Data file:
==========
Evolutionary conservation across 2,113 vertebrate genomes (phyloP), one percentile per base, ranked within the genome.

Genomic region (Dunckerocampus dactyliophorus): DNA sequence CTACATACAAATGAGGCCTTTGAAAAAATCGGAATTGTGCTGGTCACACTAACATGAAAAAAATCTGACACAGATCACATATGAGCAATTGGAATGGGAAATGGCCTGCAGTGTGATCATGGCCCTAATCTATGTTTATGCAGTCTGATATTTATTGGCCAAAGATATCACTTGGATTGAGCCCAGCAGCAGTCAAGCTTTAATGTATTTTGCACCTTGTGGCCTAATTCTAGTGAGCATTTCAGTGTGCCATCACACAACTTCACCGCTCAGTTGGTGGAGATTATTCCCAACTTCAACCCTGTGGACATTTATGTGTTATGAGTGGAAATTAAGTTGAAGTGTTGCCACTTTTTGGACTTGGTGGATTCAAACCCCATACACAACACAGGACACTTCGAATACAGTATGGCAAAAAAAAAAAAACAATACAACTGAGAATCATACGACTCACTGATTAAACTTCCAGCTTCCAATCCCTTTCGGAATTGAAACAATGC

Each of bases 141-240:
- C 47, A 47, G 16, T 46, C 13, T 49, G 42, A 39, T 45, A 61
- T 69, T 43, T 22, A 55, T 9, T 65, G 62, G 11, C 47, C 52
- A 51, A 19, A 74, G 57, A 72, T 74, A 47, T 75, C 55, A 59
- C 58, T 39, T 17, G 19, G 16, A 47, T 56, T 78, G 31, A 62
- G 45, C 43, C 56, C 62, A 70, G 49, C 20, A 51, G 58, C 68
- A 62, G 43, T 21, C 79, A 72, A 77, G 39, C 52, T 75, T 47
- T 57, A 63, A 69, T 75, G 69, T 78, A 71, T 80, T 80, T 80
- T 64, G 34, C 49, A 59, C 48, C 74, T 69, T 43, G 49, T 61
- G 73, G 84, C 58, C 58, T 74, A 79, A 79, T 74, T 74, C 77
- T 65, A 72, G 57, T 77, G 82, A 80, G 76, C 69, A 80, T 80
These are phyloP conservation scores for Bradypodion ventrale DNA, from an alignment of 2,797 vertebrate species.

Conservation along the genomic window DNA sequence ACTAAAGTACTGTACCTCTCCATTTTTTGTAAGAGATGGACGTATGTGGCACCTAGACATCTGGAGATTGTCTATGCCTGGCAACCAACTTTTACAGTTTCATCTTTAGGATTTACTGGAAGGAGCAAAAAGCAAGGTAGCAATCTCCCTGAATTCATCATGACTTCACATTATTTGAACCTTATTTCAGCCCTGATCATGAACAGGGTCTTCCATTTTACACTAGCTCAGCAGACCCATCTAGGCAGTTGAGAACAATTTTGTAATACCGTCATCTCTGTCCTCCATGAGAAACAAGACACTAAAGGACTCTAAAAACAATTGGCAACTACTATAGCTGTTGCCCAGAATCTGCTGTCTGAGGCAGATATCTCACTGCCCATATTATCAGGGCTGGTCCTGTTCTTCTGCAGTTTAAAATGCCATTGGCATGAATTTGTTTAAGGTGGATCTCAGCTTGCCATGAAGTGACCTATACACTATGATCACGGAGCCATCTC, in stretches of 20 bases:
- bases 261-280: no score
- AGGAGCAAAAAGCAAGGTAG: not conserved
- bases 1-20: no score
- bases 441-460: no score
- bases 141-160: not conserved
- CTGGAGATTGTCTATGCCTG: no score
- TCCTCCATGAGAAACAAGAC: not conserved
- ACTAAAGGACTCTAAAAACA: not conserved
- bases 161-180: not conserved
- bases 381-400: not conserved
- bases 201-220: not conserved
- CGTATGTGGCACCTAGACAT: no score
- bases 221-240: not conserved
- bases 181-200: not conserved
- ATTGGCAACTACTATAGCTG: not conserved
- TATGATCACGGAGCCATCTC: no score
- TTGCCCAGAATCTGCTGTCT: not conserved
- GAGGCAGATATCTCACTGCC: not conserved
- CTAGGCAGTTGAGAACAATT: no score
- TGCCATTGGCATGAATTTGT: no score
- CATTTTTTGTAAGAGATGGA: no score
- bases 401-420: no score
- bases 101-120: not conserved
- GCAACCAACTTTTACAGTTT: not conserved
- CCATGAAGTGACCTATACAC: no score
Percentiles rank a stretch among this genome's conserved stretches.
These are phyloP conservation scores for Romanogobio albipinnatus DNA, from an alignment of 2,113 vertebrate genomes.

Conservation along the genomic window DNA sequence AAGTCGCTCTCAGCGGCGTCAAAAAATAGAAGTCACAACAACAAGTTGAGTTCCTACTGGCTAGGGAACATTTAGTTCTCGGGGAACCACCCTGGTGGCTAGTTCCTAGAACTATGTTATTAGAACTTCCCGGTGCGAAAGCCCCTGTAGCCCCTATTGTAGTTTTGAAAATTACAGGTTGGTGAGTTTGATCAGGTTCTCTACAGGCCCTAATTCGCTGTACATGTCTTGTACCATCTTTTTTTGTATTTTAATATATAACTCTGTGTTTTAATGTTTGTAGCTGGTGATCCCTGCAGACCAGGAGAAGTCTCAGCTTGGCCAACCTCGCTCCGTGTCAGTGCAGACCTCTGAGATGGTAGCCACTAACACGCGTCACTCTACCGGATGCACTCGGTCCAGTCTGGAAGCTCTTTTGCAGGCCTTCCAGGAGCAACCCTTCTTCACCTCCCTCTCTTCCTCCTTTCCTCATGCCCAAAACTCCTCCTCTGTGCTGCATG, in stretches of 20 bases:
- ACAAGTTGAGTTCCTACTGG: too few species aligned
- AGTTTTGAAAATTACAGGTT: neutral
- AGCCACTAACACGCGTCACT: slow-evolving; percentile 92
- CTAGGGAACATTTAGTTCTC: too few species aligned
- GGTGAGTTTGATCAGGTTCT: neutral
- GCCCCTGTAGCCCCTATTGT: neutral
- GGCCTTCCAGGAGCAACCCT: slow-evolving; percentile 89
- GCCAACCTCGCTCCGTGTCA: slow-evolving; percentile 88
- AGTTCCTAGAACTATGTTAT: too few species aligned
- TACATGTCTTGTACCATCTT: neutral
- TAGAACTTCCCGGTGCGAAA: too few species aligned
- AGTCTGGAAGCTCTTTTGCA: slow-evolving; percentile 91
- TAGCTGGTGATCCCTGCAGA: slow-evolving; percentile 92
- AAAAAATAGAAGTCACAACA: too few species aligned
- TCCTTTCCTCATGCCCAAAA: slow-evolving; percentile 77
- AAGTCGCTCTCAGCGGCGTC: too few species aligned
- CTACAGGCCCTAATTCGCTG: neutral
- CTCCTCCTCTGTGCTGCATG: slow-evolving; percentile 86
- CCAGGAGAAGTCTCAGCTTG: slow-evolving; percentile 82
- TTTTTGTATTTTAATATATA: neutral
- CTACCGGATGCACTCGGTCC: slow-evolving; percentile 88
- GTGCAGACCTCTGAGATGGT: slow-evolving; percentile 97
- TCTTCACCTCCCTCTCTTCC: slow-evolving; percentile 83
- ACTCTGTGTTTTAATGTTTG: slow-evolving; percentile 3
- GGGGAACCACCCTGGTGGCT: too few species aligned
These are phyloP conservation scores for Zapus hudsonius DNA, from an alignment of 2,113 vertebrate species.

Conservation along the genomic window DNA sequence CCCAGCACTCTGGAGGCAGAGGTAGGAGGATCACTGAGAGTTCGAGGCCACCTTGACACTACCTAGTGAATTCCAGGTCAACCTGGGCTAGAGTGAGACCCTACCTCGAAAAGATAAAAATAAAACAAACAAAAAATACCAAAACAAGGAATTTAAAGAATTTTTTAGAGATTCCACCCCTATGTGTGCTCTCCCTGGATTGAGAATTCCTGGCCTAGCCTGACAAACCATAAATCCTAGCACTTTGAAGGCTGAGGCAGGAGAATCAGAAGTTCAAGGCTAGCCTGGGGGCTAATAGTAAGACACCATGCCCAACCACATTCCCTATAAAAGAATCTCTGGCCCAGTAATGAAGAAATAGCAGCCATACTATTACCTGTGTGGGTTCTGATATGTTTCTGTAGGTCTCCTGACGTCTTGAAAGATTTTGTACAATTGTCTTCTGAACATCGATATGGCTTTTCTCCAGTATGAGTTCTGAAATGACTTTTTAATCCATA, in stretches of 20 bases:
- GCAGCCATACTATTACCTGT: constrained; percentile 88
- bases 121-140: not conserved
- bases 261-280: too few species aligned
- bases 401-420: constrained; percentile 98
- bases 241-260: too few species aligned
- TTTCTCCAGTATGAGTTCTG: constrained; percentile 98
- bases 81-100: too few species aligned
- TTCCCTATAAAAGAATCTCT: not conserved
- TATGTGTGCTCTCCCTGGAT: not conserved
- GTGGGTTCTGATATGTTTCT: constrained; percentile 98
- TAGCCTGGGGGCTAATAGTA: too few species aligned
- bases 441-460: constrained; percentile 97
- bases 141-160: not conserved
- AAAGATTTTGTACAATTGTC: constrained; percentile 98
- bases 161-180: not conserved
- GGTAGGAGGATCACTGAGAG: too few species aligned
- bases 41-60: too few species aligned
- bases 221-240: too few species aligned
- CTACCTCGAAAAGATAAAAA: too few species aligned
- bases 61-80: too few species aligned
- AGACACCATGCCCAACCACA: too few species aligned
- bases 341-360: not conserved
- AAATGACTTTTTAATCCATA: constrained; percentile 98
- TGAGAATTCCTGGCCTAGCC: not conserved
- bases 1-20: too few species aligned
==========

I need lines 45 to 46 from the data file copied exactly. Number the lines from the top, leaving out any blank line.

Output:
- AGTTTTGAAAATTACAGGTT: neutral
- AGCCACTAACACGCGTCACT: slow-evolving; percentile 92